Sunday, June 05, 2005

Tech of Disney: The Segway tour of Epcot

Barb surprised me on our recent Disney trip by sending me off on a two hour of Epcot. This was no ordinary tour, mind you, this was the Segway-ridden tour!

Kevin leads the

For $80, you get two hours on the Segway. To me, it was absolutely worth it, and I would experience it again without question. So, what's included and what exactly do get to do on the Segway? Full details after the "Read More" jump.

First things first. In order to take the Segway tour, you must be at least 16 years old. In addition, you must weigh less than 250 pounds. Luckily, I meet both requirements although I've often been accused of acting like a little kid! Next, you basically have to sign away all rights to sue Disney in case of injury. Although it's unlikely you'll get hurt, I can understand the release of liability. After that, you and 11 other riders are taken to the Segway training room near the Epcot Expo Center in the Innovations area of the park. Here is where we met Lamonte, our instructor.

Lamonte had us first grab a bike helmet. Once everyone had their helmet secured, we saw a brief video that outlined some of the simple rules for our tour. Following the video, Lamonte produced actual Segway parts: the ones that matter most. First, we saw the electronic gyroscope. This surprised me because I expected to see a mechanical gyroscope. Instead, the Segway has 5 circuit boards, each the size of a postage stamp. The 5 boards vibrate in different directions and these vibrations are measured 100 times per second! According to Segway: "This small cube, 3 inches on a side, is packed with five solid-state, vibrating-ring, angular-rate sensors ("gyroscopes") that use the Coriolis effect to measure rotation speed. These tiny rings are electromechanically vibrated in such a way that when they are rotated, a small force is generated that can be detected in the internal electronics of the sensor. Each "gyro" is placed at a unique angle that allows it to measure multiple directions. Segway's onboard computers constantly compare the data from all five gyros to determine if any of the five is supplying faulty data--in this condition, it can compensate and use data from the remaining sensors to continue balancing through a controlled safety shutdown."

Lamonte also showed off one of the Segway's two tilt sensors that are constantly monitored by the Balance Sensor Assembly or BSA: "Two tilt sensors filled with an electrolyte fluid provide a gravity reference in the same way your inner ear does for your own sense of balance. The BSA is monitored by two independent microprocessors and is split into two independent halves for redundancy. Even the communication between sides is performed optically to avoid electrical faults on one side propagating to the other."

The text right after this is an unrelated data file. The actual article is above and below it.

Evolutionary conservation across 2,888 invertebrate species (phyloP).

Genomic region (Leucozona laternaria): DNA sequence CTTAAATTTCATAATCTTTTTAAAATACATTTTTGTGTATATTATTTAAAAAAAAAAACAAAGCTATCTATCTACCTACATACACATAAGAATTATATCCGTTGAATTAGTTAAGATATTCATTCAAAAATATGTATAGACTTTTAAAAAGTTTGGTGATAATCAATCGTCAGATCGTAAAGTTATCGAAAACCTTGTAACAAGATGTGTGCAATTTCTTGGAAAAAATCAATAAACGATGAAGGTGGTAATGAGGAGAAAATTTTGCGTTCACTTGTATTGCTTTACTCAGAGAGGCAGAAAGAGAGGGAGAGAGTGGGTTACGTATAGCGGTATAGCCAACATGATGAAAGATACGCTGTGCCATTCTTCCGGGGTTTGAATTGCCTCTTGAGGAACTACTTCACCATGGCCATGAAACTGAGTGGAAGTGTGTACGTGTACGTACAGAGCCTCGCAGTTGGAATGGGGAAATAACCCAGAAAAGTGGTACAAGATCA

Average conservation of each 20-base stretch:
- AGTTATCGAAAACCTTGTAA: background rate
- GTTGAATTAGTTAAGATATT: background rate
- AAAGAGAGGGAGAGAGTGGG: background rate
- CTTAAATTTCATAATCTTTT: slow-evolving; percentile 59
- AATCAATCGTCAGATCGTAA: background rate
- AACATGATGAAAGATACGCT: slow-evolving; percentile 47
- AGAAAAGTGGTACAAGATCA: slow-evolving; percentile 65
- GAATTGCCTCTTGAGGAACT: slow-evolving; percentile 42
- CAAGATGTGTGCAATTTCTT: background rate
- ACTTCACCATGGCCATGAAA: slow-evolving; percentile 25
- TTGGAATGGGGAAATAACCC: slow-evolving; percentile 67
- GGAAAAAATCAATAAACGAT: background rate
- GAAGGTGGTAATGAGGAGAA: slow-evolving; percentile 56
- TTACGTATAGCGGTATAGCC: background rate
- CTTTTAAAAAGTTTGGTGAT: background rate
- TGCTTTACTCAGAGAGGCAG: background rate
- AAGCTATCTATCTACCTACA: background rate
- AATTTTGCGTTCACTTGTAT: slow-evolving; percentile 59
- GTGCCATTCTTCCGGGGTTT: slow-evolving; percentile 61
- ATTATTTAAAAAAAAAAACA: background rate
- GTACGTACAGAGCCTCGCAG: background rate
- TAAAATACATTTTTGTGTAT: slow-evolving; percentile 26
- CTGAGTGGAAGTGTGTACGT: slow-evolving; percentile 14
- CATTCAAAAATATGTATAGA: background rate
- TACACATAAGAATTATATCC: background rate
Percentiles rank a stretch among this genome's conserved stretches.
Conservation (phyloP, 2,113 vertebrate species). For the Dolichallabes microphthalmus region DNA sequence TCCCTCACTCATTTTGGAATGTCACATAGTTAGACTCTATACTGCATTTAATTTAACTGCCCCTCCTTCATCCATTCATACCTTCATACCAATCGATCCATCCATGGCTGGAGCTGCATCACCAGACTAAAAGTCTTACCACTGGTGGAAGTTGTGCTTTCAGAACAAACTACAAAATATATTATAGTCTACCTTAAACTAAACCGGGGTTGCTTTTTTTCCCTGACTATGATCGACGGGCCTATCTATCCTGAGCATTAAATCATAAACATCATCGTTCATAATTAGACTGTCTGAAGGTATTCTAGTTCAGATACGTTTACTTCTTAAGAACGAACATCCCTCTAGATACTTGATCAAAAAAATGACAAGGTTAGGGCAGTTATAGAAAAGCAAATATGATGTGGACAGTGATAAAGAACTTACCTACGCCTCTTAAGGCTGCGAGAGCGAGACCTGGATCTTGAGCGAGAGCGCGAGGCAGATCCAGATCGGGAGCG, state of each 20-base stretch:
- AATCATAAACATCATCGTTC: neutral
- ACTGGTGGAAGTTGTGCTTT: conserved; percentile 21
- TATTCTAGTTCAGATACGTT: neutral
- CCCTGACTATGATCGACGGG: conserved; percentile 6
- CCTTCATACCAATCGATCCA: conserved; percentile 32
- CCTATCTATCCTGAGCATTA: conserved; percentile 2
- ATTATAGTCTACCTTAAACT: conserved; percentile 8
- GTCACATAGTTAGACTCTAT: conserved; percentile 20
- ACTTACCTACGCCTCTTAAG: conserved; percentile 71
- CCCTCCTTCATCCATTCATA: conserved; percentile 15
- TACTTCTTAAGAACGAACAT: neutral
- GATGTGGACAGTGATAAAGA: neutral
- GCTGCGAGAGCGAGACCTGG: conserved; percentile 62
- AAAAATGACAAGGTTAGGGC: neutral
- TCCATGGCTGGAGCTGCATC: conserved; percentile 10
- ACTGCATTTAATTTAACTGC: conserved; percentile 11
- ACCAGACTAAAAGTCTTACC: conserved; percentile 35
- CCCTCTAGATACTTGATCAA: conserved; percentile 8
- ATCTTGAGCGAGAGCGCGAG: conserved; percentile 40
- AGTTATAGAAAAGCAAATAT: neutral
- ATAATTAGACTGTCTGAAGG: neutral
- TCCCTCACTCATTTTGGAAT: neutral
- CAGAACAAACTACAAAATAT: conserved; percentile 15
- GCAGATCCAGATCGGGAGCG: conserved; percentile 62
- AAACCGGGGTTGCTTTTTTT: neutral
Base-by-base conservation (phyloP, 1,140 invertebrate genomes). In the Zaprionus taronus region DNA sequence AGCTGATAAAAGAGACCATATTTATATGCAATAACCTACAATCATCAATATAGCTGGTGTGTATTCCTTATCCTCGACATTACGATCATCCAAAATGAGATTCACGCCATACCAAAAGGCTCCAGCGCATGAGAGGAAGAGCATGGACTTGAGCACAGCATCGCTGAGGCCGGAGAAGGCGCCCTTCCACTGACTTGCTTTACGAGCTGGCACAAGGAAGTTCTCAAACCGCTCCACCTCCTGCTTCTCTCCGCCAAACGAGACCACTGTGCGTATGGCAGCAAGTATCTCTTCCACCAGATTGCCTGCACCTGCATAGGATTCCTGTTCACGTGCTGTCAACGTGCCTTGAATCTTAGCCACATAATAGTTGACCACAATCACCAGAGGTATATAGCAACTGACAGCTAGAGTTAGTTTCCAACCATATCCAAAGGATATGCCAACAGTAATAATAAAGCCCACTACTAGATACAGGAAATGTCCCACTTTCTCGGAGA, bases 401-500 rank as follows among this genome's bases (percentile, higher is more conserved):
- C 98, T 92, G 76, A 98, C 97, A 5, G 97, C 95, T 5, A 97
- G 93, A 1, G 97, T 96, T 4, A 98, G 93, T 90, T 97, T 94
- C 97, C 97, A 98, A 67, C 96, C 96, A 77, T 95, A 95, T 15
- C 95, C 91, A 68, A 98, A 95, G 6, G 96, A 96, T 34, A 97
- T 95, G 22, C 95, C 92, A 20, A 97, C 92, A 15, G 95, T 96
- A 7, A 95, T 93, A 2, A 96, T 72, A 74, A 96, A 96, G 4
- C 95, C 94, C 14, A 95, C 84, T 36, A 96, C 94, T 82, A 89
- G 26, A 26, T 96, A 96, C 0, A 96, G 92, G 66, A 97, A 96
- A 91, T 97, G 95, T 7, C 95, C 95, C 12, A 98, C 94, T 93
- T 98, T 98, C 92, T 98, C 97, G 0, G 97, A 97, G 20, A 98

Once we saw the "inner workings" of the Segway, we learned the concept behind the physics of the unit. This is probably the most important part of the training. Lamonte took a broomstick handle and balanced it on his hand. As it moved to the left, he moved his hand to the left in order to balance the broomstick. In the exercise, the broomstick represented the rider and Lamonte's hand signified the Segway. It's important to note that you must refrain from balancing yourself on a Segway. The trick is: let the Segway do the work!

After the conceptual overviews, it was time for "The Mounting". Again, the trick is not to balance yourself. You simply hold the Segway so that the platform is parallel to the ground, and then step up. Many people did what Lamonte called "The Segway Dance". These folks looked like they were riding a bucking bronco as the Segway kept going back and forth while the rider kept trying to balance themselves! Being the geek that yours truly is, I was able to grasp the concept and step up without any problems. :)

Upon all riders mounted, we practiced going forward and back in our lanes. Forward and backward movement is simply controlled by your body position. Lean forward slightly and the Segway moves forward to compensate for the imbalance. Lean back slightly and you will stop or even reverse direction. After we mastered this task, it was time to turn. On the left hand grip of the Segway is a mechanism that controls your turning. If you rotate your grip forward, you turn left. If you rotate it backward you turn right. You can turn without leaning, in which case you literally turn in place!

To test our skills, a course was set up with cones. We practiced our turns and then navigated up and down a handicapped accessible ramp. After a total of 45 minutes training time, we left the building feeling confident. That feeling only lasted 2 minutes as one of my classmates promptly ran over some of the beautiful flowers along the walkway at Epcot!

Once everyone was back on track, we spent the next hour or so "transporting" ourselves through all of the countries at Epcot. We became instant celebrities as "walkers" would wave or shout out as we rolled by. An hour later, we regained our starting point having hit all of the countries on our guided tour. I really didn't want to get off of the Segway but my time was up. Lamonte provided each of us with a commemorative Segway pin and said goodbye. My trusty steed was plugged into the wall as I sadly waved to it.

Would I recommend the tour? Yes, without reservation. In fact, I would consider a repeat of the tour. It was that good of an experience. If you have any specific questions on either the Segway or the tour, just post a comment and I'll give you my thoughts.

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